Jaguars – spotted, stocky and stealthy – once roamed freely throughout the wilds of the Western United States. But like many species before them, the big cat’s resident population in America was hunted to death. For several decades, there have been only occasional sightings of jaguars near the Mexico border.
So it was with great excitement that wildlife conservationists announced earlier this year that for the first time in six years, a jaguar had been caught on video creeping around the thick vegetation of Arizona’s Santa Rita Mountains. They dubbed the male El Jefe, and for months it has been believed that he is the sole jaguar in the United States.
That changed this week. On Wednesday, the Arizona Game and Fish Department announced that a possible second jaguar had been photographed by a trail camera in Fort Huachuca, a U.S. Army installation in the Huachuca Mountains, not far from the Santa Ritas. Benjamin Tuggle, director for the Southwest Region of the U.S. Fish and Wildlife Service, said in a statement that “preliminary indications” suggest that the cat is a male.
That would mean, of course, that even if this cat crossed paths with El Jefe, no mewing jaguar kittens would result to increase the population. But no matter the gender, officials urged jaguar fans to suspend celebrations for the time being.
“While this is exciting news, we are examining photographic evidence to determine if we’re seeing a new cat here, or if this is an animal that has been seen in Arizona before,” said Jim deVos, assistant director of the Arizona Game and Fish Department’s Wildlife Management division.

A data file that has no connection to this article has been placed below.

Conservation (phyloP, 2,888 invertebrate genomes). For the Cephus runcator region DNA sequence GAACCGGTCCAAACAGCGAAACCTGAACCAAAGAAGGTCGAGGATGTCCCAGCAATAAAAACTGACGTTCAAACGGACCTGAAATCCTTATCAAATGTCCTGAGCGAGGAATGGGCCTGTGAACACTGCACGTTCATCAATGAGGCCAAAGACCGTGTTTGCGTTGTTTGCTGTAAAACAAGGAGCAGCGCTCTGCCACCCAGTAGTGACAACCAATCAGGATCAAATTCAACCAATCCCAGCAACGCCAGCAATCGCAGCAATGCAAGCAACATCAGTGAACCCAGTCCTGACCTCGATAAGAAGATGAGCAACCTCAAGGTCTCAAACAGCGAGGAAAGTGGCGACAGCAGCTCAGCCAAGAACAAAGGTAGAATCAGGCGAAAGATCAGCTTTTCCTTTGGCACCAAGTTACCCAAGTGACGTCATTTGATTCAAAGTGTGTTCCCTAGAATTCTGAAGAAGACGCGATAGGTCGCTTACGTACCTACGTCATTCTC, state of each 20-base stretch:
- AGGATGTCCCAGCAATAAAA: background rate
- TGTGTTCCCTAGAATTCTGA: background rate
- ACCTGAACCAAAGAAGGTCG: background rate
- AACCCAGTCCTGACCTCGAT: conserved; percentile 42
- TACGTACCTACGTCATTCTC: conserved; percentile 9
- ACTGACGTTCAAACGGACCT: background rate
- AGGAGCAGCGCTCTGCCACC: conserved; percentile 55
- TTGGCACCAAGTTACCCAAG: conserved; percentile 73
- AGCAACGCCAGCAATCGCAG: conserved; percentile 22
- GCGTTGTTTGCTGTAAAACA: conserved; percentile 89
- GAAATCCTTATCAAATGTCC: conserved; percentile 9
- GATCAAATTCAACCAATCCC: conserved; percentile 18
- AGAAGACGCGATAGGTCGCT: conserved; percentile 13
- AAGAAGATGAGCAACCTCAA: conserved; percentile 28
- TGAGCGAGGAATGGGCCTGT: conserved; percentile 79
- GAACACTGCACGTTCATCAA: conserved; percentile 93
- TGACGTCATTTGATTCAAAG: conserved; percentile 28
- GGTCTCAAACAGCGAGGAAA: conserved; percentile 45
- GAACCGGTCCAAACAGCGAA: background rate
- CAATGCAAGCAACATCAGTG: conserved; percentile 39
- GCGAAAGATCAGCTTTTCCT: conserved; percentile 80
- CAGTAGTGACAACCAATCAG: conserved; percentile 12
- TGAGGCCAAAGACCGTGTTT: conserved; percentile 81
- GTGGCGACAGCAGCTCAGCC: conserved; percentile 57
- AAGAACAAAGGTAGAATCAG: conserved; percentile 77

A few jaguars have been seen in the United States in recent decades. Biologists say they are probably visitors from a neighboring population in Sonora, Mexico. They’ve been fatally shot or have returned to Mexico, Alan Rabinowitz, a big-cat expert, told The Washington Post in 2014. Some conservationists warn that a border barrier like the one President-elect Donald Trump has proposed could disrupt cross-border migration of wildlife, including El Jefe and his fellow jaguars.
News of a possible second jaguar made a splash among biologists on Twitter, who noted that the process of identifying the jaguar should actually be fairly quick. That’s because each cat has its own pattern of spots, so it’s a simple matter of comparison.
The Wildlife Habitat and Population Analysis Lab at Virginia Tech put on social media the recently sighted cat’s photo next to a photo of El Jefe.
Votes poured in, and most seemed to think that the images do, indeed, depict two different jaguars.
(c) 2016, The Washington Post · Karin Brulliard